Speaker 5: Oh, hi. I was just wondering, in terms of our increased awareness of how muchness, the surplus of everything we have and our consumptive society, that there's one an intangible that we haven't touched on, and that is our leisure time. We in modern societies, ... industrialized, over-industrialized societies ... we have something that much of the rest of the world doesn't have: time, time to think, time to brood, time to bake, time for phone calls and reflection like this. What do we do with our surplus time? How can we share ... and again, this is sharing an intangible, sharing more of our ourselves ... Is it appropriate to look at 99 percent of the list of that living Earth of people that are still struggling to meet basic needs?

Another thing that strikes me when I'm in California, the Stanford area, also, the rolling hills, the mountain, the green, the dry, the brown, it's not planted land. It's preserved space and restricted space. Yet in Haiti, every square inch has to be planted. There's no land you can allow to rest fallow. Whenever I'm in California, I'm just struck by all the land that isn't even planted in a single cornrow. Our abundance of stuff and space, how can we, or should we, do we, share that? One last remark, was somebody who has motivated me, Josephine Duveneck, said, "Do less better." Do less better. I just think that guides my efforts towards voluntary simplicity.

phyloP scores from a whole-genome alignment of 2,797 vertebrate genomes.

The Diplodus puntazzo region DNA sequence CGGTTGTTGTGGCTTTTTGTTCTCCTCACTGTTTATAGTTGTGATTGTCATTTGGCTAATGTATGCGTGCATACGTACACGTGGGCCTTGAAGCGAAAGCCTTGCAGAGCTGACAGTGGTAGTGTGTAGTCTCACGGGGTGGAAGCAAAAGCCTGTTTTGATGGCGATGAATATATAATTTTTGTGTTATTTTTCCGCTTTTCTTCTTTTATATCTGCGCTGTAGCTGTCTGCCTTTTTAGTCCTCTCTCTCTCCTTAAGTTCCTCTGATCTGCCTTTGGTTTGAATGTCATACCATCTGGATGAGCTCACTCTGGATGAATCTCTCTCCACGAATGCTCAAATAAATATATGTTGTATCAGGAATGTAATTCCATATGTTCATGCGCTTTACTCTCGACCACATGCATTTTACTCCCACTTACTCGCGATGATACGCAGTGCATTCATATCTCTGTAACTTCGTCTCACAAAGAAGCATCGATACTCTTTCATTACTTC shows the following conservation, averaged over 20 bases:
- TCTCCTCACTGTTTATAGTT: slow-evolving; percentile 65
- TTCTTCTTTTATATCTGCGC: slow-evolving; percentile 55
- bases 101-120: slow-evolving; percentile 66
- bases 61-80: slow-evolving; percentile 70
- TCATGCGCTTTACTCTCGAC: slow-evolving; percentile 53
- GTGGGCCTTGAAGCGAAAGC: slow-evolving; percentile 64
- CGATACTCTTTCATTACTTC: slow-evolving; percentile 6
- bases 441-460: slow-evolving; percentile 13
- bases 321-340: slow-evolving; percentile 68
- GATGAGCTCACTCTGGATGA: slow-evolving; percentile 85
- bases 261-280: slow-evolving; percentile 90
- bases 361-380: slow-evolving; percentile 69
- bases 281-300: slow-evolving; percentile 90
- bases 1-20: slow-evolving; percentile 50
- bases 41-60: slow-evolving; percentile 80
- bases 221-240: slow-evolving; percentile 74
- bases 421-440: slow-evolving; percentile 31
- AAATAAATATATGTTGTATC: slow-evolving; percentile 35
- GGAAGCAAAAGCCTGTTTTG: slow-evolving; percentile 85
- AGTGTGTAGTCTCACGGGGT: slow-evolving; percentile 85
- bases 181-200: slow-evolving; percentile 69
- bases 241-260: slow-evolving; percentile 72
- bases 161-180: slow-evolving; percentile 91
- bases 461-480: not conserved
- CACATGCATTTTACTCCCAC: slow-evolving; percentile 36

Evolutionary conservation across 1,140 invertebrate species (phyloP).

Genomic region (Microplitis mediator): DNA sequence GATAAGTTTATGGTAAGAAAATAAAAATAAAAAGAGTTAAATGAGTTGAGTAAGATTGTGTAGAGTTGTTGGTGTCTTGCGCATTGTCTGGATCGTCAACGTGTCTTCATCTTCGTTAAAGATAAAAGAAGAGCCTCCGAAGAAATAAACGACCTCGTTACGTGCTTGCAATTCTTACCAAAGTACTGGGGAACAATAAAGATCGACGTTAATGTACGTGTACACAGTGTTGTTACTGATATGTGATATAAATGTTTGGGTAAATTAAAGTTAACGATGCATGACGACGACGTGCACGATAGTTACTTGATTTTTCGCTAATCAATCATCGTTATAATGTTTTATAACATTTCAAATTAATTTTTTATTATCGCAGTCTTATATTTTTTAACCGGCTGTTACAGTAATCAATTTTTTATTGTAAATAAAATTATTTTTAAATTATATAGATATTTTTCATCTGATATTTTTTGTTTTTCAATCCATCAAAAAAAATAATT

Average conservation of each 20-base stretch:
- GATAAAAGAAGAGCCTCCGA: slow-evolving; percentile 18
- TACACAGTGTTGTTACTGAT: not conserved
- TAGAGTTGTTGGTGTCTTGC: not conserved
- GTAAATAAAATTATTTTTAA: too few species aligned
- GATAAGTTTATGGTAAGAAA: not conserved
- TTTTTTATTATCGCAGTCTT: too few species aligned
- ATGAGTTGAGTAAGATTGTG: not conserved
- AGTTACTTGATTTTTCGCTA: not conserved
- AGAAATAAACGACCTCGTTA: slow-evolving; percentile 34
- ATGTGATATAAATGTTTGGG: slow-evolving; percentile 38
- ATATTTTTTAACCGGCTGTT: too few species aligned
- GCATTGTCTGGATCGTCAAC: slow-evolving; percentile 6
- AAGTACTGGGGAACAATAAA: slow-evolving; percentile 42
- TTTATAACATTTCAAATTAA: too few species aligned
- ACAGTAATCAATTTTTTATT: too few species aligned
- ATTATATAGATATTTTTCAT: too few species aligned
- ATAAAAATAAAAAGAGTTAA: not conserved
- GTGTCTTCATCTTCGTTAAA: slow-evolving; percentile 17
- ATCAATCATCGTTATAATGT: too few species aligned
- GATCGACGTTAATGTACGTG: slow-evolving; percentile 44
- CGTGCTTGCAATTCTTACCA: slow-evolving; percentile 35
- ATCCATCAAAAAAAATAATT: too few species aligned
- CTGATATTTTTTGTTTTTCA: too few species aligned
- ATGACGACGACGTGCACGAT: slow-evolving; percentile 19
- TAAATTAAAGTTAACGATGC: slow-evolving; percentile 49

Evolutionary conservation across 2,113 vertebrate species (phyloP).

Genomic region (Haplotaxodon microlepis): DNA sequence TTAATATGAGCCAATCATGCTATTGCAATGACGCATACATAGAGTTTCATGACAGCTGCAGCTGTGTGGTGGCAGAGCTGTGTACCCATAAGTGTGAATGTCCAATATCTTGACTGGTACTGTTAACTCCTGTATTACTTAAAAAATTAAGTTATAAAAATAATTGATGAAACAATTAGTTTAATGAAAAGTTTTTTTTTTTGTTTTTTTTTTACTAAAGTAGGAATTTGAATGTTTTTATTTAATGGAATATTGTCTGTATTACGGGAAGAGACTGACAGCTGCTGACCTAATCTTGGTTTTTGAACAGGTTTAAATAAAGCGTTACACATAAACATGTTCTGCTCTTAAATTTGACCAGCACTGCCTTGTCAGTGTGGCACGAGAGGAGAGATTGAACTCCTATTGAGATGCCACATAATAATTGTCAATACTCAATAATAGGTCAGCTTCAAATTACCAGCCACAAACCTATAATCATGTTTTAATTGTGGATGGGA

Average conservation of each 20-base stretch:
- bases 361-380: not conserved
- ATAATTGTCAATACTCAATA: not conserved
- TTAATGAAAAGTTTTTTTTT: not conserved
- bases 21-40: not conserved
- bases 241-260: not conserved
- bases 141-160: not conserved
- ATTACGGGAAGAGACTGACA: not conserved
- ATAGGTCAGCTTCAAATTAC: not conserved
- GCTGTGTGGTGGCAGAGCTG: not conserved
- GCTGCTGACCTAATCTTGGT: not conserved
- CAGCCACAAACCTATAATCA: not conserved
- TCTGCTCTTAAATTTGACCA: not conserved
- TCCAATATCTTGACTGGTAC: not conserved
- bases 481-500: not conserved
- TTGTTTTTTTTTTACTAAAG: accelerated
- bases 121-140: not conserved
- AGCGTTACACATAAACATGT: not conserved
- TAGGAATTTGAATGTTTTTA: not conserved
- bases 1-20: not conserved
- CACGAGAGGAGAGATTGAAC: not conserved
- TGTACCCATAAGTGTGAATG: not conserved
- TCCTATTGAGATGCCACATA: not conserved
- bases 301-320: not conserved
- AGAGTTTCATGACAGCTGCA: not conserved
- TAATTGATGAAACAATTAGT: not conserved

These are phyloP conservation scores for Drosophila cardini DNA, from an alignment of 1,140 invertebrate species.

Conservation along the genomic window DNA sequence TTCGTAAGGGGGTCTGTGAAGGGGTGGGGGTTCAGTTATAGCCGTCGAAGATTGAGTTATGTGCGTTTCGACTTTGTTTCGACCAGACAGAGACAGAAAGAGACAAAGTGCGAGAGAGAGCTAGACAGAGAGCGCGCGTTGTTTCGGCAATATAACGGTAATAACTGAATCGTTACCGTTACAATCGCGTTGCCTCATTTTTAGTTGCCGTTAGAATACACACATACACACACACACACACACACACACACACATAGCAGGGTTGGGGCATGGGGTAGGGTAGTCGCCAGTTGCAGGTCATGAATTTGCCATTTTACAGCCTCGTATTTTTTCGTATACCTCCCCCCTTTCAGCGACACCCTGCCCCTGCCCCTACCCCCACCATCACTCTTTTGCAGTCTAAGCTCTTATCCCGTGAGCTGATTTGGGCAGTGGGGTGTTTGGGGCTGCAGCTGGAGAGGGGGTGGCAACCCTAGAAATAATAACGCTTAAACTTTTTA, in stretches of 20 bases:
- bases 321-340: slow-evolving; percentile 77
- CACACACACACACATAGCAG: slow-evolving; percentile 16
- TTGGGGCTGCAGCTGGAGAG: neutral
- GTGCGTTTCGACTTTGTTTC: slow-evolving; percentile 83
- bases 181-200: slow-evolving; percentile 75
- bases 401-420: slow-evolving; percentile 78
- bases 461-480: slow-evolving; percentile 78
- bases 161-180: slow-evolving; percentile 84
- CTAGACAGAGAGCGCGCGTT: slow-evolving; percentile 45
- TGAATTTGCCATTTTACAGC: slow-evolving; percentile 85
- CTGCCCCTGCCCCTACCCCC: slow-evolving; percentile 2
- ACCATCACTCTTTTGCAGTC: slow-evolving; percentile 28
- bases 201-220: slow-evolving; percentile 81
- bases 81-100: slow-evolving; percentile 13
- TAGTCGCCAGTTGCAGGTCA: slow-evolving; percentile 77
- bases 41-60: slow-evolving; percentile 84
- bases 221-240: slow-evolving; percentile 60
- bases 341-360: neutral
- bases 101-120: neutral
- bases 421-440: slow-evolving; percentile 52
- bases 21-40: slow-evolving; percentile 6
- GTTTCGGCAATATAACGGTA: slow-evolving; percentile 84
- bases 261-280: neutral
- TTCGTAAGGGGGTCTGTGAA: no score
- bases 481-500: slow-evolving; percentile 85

Duane: Great. I like that, "Do less better." You mentioned leisure time, surplus time. I think ServiceSpace is such a grand example of, "Let's try this. Let's try Karma Kitchen. Let's do DailyGood. Let's do this. Let's do this." Those are exactly the kinds of activities that people can ... There's no one, given the menu of opportunities that you folks put out, there's no one that doesn't have something that they can take on and do, or create their own new initiative out of the inspiration of what you've already done. I think it's just absolutely critical. I know so many people that are just taking their time, their leisure time, to go, "Let's go be tourists somewhere in the world," as opposed to, "Let's be contributing citizens for an endangered Earth."

This is really an important issue, because we are going to have the surplus time, I think, only for a period of time. When we get into the real mix of things with climate change and species extinction and such, we're going to be running out of surplus time, because we're going to be coping in whole new ways. This is an important window of opportunity, in my estimation, for diving in and making a difference, because in another 10 years or so, people are going to be reactive. They're going to be just trying to respond to a world, moving into breakdown and breakthrough, hopefully. In that reactivity, they're not going to have the leisure time to really think, and brood, and reflect. They're going to just be reacting, and looking, and, "What can I do? There you are. ServiceSpace. Wow, okay."